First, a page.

2019 NFL Free Agency: Recapping The Texans’ First Week In Free Agency

The Houston Texans entered free agency with $72 million in cap space, a franchise quarterback on a rookie contract, no one they just had to resign after franchise tagging Jadeveon Clowney, and infinite hopes. A week later they have $46.9 million in cap space, and ugh, a lot of work still to do. A week ago the possibilities seemed infinite, and now today, with so many seats filled, it makes me wonder if Brian Gaine wishes there was a reset button in some desert tomb he can squish his thumb onto, or some previous saved game he could load.

The first thing Houston did was resign Angelo Blackson and Joel Heath, and tender Brandon Dunn. They gave Blackson 3-years $12 million, and Heath to a one-year deal that will be for less than $2 million. Christian Covington was the odd man out, and ended up signing a one year contract with Dallas where Rod Marinelii will cast his spells, hop on his griffin, and probably conjure Covington into something better.

All four of these players are pretty much identical. All are similar ages. They each are competent run defenders and offer nearly nothing as a pass rusher. On a front seven with two of the best edge defenders in football, Benardrick McKinney, Zach Cunningham, and D.J. Reader, being a competent run defender really doesn’t mean much at all. It wouldn’t have mattered if Houston let all four of these players move on elsewhere. Each one is replaceable.

Instead the Texans kept three of the four. Last season the pass rush was all J.J. Watt and Clowney. Together they accounted for more than half of Houston’s pressures, quarterback hits, and sacks, and If they weren’t winning their individual matchups the secondary was a cat carcass plucked apart. Despite having two players that combined for 80.5 pressures, 46 quarterback hits and 25 sacks, the Texans ranked 21st in pressure rate and 13th in adjusted sack rate. With this being a weak cornerback free agent market, the best way to improve the pass defense was by improving the pass rush.

Houston didn’t do this. They kept three mass produced easily replicated bodies, and didn’t find anyone who can improve the rush. With the edges locked up they needed an interior rusher. The two best options were Malik Jackson and Sheldon Richardson. Jackson is a perfect complementary player who you can run stunts off of and collapse the pocket with. He’s great at filling in pass rush vacancies to convert a chaotic pocket into sacks,and can bat passes away like the Coyote at the line of scrimmage. Richardson is best at rushing one gap and winning pass rushes on his own.

Jackson signed a three-year $30 million contract with Philadelphia with $17 million guaranteed. It’s a contract the Eagles can get out of after two seasons. Jackson will be used like how he could have been used in Houston. Stunting and creating open pass rush lanes for Brandon Graham, Fletcher Cox, and others. Richardson signed a 3-year $37 million contract with Cleveland with $21 million guaranteed. His dead cap hit drops from $15 million to $5.3 million next season. The $4 million given per year to Blackson would have been better used on either of these two players, and filled a substantial need in the defense the Texans have. Instead, they are stuck with the same problems, with problematic options to choose from. This seems like an inconsequential move in March, but the money could have been better allocated elsewhere, and will be consequential once Houston has the same pass rush issues in September.

As of right now, the best option the Texans have to improve their rush is to properly utilize Whitney Mercilus. Last season they snapped him of his strengths. He played too much 4-3 outside linebacker, and rushed as a wide edge rusher too often. Mercilus has never been like Dee Ford. He’s not a speed rusher who bends the corner. He creates pressure with his hands and rip. It’s the type of rush that needs to start off at the tackle’s outside shoulder, not way way out wide. But with Watt and Clowney rushing the end blocker’s outside shoulder, Mercilus was stuck turning corners in a rounded fashion. If the Texans take turns giving Clowney and Watt interior rushes, and let them deal with the bruises that comes along with it, Mercilus will no longer be an afterthought.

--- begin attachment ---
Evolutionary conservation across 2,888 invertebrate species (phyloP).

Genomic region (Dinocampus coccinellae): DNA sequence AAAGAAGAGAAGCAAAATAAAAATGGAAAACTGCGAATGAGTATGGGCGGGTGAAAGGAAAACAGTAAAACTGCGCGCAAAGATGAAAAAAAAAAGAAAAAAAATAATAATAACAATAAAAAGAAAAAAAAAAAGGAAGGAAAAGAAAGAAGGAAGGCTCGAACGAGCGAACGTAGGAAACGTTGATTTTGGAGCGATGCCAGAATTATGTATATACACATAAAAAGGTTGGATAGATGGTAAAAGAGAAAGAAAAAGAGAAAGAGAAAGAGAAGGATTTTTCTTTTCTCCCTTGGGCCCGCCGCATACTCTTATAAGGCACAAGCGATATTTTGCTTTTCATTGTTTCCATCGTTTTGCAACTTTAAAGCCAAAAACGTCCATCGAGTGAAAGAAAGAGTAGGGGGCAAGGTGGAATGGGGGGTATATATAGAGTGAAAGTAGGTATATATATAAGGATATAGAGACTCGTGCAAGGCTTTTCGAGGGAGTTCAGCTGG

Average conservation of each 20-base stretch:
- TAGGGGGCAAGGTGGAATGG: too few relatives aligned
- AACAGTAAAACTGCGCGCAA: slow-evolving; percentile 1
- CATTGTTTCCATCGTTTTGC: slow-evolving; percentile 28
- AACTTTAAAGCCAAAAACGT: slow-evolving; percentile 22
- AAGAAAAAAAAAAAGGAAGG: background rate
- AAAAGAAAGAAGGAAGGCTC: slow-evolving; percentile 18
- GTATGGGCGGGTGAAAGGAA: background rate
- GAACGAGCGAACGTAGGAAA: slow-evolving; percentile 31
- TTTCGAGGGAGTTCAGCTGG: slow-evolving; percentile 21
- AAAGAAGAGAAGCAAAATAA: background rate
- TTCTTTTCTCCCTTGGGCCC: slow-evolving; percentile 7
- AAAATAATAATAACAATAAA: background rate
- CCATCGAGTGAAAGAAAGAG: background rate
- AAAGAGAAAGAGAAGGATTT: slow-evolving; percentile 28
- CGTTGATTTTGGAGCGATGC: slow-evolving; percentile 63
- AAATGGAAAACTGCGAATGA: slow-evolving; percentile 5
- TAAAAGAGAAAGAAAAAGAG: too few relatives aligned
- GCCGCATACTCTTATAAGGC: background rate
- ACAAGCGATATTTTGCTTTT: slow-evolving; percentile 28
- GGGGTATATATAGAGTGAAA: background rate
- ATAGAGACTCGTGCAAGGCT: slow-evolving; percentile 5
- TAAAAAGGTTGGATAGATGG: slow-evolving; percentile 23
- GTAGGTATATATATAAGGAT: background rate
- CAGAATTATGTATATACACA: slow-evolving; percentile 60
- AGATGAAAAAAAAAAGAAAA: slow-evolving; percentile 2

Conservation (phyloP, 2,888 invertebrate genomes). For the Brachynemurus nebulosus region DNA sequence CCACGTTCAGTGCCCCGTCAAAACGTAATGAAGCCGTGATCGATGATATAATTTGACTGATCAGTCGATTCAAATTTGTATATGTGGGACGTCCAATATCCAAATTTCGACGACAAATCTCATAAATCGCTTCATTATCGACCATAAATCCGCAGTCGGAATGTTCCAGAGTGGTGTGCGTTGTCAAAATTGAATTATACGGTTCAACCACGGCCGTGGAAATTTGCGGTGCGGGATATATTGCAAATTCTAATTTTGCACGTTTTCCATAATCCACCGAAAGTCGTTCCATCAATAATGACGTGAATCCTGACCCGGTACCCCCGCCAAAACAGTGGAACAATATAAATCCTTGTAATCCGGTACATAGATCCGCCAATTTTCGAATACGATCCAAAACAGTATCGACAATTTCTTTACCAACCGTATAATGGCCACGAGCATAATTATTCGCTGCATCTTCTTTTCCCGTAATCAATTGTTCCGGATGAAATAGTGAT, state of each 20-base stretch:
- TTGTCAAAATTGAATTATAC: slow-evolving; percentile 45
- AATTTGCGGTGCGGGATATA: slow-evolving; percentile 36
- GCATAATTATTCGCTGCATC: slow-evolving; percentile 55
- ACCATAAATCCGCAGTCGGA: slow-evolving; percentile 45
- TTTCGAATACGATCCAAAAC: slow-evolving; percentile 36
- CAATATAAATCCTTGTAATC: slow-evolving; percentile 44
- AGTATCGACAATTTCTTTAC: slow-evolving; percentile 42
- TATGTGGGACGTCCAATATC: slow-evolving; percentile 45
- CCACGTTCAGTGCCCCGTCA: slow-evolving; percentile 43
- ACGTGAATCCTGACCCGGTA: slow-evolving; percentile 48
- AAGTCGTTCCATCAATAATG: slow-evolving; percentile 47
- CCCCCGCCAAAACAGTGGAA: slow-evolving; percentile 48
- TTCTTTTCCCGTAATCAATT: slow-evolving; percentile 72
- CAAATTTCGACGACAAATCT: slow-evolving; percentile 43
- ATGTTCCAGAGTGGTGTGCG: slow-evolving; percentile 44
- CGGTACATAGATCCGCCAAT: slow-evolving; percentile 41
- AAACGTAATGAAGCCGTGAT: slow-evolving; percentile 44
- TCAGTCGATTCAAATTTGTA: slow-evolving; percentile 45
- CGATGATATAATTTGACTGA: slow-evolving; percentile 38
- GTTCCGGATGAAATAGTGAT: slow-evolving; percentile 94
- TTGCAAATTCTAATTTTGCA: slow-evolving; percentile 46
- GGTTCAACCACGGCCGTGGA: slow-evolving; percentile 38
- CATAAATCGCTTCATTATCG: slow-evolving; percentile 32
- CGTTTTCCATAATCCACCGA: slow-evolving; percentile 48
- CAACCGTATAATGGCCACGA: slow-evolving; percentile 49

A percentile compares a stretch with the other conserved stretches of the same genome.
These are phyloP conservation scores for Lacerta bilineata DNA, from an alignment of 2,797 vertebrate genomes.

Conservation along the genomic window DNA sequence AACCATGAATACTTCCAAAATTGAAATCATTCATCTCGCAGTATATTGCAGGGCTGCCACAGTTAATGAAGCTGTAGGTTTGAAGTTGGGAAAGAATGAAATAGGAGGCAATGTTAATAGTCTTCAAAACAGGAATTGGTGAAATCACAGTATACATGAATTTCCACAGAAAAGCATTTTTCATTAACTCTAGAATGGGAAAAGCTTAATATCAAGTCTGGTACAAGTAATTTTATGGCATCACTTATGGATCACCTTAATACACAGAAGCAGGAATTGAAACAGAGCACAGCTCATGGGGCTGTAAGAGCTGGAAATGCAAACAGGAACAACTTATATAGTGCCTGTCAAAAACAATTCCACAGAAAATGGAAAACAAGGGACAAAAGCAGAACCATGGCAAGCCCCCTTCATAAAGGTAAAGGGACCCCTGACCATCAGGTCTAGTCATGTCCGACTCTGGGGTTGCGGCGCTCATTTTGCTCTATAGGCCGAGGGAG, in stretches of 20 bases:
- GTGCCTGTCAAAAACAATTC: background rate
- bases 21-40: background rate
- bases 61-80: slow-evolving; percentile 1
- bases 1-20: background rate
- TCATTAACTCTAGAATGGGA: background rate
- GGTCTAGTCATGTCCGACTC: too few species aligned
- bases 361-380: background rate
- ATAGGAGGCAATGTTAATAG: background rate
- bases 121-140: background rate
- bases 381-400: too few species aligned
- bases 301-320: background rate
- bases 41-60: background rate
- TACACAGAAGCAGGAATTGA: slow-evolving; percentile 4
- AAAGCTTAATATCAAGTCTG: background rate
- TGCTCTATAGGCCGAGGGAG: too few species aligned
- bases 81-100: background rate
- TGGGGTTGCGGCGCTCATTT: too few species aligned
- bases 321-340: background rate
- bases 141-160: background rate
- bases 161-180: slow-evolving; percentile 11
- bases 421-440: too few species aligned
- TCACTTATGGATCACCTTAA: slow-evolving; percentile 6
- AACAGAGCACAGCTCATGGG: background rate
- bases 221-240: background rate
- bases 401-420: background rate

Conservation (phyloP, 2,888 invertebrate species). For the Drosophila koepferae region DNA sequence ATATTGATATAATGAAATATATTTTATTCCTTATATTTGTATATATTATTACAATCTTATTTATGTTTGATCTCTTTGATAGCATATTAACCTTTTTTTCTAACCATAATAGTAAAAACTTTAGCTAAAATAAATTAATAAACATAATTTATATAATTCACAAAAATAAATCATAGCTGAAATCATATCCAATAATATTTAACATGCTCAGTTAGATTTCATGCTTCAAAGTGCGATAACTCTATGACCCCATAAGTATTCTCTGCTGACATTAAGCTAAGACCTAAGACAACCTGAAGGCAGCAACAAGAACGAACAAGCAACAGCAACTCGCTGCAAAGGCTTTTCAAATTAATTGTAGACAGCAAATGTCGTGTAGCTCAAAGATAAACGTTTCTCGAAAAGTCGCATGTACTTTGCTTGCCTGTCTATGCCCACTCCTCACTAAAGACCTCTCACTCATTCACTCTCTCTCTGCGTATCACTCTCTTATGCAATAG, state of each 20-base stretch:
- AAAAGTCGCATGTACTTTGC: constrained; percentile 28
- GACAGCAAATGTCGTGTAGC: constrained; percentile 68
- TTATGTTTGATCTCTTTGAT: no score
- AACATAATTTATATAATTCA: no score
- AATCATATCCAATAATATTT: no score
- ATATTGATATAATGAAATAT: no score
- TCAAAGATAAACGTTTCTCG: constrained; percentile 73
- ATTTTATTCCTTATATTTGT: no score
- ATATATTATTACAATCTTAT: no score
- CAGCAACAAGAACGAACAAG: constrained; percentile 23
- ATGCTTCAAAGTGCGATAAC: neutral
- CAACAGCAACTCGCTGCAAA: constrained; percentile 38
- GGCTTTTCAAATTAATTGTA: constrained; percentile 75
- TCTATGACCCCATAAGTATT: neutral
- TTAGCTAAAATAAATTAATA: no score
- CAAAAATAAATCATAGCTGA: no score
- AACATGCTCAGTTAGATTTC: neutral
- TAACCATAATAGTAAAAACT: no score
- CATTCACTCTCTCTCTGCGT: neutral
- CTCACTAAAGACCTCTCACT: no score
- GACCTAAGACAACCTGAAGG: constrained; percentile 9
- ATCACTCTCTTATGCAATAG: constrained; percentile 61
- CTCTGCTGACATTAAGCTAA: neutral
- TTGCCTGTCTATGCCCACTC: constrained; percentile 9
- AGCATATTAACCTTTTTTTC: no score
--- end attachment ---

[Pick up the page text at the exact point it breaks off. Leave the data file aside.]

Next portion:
The free agent interior options are bleak as free agency continues. Muhamed Wilkerson is there. He broke his leg last season in Green Bay on a one-year contract, and spent his last two seasons in New York (J) deciding he didn’t really want to play every down. Ndamukong Suh is brutal, but his play his spotty, and Timmy Jernigan is primarily a run defender when healthy. Regardless, either one would be a better a source of inside pass rush than Blackson, Heath, Dunn, or D.J. Reader can produce. Hopefully Houston atones and makes a run at one of these three players to jolt the rush up.

The Texans also tendered Brennan Scarlett and Kai’imi Fairian, and resigned DeAndre Carter. Scarlett is a fetch type of player. It’s just never going to happen. He’ll have one game a year where he produces a 94.7 Pro Football Focus rating, make some special team tackles, pick up a vulture sack, but over the course of a season, he too offers nothing as a rusher. The Texans would be better off giving any Scarlett snaps to Duke Ejiofor. He has potential, and some actually pass rush moves instead of running right into a kick-sliding tackle. Fairbairn received a second round tender and will make a little more than $3 million. He made every kick from 40 yards or less and led the best kickoff unit in football according to Football Outsiders. Carter was a great emergency slot receiver and can return kicks and punts. He accepted the minimum to stay in Houston.

The sole source of drama came from Tyrann Mathieu’s decision to sign with the Kansas City Chiefs instead of the Houston Texans. It seems like Brain Gaine has an average yearly salary for every player he refuses to go over. Houston was willing to give Mathieu $9.5 million a year, a number they didn’t want to go over. The Chiefs offered him 3-years $42 million and $26.8 million guaranteed, lol, and will pay him $14 million a year.

During last season I felt Gaine was too smart to give Mathieu a super contract. Him even offering Mathieu $9.5 million was surprising, and was way too much for a mediocre player. Mathieu is a competent tackler who brings down ball carriers but doesn’t extinguish them and prevent additional yards, can play alright man coverage but smart teams were able to single him out and beat him out on his own (see Nelson Agholor, Zach Ertz, Nyheim Hines, Eric Ebron, T.Y. Hilton), and his playmaking is overrated. Last season he had two interceptions off dropped passes and four sacks on free unhindered rushes. All of the yapping and flexing is a facade. At even $9.5 million, the player needs to make everyone around him better, and must make plays on his own. Mathieu doesn’t do this. The Houston Texans are 100% better off without signing him for $9.5 million a year, let alone $14 million per year. Don’t let anyone convince you otherwise.